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Bile acids and Barrett's oesophagus: a sine qua non or coincidence?

BACKGROUND: Barrett's oesophagus (BO), a premalignant condition associated with the development of oesophageal adenocarcinoma (OAC), is thought to be a consequence of chronic duodeno-gastro-oesophageal reflux. Of the refluxates, bile acids, either alone or in combination with acid, are probably the most important.

METHODS: Analysis of the literature on the role played by bile acids in inducing BO and/or progression to OAC.

RESULTS: Combined pH and Bilitec 2000 (as a measure of bile reflux) monitoring and oesophageal aspiration studies in humans suggest a combined role for bile acids, particularly taurine conjugated bile acids, in causing oesophageal mucosal injury. Evidence from animal models has demonstrated that duodenal juice alone is also able to induce BO and/or OAC. Likewise, ex vivo studies with biopsies from BO patients show that increased proliferation and cyclo-oxygenase-2 expression are present after a pulsed exposure to acid or conjugated bile acids, but not if acid and bile acids are combined. Proton-pump inhibitors (PPIs) have been shown to decrease the biliary component of the refluxate. There is some evidence that PPIs are able to reduce neoplastic progression in BO. On the other hand, chronic PPIs can also stimulate bacterial overgrowth, which can result in increased production of secondary bile acids, particularly deoxycholic acid, in the stomach. Deoxycholic acid has been demonstrated to have a tumour-promoting capacity.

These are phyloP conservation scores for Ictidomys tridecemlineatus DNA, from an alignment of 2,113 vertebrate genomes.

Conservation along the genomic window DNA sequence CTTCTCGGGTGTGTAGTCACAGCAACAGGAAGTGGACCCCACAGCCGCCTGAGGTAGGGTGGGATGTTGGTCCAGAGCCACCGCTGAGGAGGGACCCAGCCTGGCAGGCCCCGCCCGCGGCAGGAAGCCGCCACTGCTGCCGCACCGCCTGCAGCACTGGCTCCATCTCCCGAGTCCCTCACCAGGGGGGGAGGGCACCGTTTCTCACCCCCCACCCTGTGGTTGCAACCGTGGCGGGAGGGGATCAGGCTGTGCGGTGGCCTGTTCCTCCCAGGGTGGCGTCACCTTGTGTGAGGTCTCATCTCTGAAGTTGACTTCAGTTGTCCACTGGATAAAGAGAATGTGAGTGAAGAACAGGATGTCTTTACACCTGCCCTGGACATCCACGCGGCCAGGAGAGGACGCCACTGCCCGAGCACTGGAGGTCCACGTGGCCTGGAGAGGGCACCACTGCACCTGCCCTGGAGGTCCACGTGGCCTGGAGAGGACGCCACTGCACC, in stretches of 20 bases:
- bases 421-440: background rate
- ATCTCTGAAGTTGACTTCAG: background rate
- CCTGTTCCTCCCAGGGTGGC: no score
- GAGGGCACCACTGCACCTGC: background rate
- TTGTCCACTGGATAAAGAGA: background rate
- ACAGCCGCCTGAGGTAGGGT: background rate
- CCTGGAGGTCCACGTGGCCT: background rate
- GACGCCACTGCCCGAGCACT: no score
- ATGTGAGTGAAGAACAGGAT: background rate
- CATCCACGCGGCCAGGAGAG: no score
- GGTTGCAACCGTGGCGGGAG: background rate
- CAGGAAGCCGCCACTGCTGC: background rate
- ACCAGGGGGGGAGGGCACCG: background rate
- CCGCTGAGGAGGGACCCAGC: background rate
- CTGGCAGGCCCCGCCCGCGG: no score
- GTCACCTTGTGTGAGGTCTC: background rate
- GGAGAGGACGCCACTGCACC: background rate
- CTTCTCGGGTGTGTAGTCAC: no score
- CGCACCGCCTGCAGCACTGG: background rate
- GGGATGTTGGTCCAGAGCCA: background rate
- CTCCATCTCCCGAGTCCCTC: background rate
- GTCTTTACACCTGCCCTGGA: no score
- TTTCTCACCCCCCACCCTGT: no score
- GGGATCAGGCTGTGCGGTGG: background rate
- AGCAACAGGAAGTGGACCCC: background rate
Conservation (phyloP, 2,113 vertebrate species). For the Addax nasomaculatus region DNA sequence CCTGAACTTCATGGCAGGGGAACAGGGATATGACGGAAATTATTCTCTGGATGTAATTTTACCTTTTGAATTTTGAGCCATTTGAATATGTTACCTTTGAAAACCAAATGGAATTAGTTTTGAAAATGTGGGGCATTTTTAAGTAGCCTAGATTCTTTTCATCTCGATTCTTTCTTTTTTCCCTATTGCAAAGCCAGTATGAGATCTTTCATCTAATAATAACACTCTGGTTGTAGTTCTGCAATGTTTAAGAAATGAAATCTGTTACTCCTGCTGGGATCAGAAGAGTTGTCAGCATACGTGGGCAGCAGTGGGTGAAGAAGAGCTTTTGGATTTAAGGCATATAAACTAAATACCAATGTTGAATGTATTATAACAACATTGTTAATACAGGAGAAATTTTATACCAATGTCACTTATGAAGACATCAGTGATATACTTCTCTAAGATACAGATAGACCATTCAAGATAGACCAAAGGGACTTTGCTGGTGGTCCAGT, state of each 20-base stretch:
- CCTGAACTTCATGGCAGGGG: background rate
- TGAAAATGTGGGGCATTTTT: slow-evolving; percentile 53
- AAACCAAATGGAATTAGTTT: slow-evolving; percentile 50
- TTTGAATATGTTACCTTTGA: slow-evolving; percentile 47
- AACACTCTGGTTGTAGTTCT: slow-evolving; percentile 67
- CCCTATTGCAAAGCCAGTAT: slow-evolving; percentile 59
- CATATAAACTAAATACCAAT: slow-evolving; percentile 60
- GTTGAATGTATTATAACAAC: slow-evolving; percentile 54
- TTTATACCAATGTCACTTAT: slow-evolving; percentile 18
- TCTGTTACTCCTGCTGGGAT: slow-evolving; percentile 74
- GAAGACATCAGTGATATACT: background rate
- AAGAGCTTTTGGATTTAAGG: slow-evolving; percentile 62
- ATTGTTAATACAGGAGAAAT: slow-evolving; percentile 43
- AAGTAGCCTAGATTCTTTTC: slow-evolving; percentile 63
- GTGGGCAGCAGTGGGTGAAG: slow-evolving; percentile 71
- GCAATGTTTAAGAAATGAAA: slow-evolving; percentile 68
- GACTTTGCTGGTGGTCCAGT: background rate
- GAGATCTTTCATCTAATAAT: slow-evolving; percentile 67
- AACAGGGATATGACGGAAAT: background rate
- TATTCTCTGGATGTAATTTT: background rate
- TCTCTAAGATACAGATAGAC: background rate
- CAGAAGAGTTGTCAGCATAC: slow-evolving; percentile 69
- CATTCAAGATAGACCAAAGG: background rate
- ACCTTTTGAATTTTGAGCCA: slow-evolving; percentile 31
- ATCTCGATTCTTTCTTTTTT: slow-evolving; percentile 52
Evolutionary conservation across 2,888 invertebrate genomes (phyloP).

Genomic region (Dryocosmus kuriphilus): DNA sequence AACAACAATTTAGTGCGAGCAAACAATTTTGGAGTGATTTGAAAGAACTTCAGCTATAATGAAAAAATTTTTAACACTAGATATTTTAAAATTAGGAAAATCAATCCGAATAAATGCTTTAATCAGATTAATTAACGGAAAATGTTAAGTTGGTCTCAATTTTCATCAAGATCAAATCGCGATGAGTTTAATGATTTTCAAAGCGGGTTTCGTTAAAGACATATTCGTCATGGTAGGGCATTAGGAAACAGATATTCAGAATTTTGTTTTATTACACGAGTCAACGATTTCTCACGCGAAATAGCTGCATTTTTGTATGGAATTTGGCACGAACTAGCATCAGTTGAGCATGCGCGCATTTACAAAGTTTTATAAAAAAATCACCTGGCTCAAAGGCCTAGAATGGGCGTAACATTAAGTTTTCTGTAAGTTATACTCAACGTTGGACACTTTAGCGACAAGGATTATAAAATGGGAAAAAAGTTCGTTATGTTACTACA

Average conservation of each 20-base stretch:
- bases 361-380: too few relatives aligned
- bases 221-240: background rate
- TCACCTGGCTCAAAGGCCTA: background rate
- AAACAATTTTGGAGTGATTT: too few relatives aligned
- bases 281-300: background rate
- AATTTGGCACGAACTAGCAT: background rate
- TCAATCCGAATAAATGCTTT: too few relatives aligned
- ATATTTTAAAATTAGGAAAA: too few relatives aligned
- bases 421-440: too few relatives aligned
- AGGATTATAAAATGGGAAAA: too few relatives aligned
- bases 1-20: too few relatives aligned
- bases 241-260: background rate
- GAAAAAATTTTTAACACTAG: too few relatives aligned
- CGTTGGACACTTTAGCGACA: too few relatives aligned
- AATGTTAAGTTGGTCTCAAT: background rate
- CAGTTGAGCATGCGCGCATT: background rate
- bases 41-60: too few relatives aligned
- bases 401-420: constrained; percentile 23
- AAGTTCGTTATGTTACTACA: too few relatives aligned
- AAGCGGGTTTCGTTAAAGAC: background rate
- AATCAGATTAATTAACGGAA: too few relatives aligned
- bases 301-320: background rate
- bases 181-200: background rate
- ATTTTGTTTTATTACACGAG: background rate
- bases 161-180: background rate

CONCLUSIONS: It is unknown what factors of the refluxate (acid and/or bile) induce BO and/or promote carcinogenesis, but there is evidence that secondary bile acids play a role. A better understanding of the molecular steps involved in the induction of BO, and the role of bile acids herein, may identify targets at which preventive therapies can be directed.

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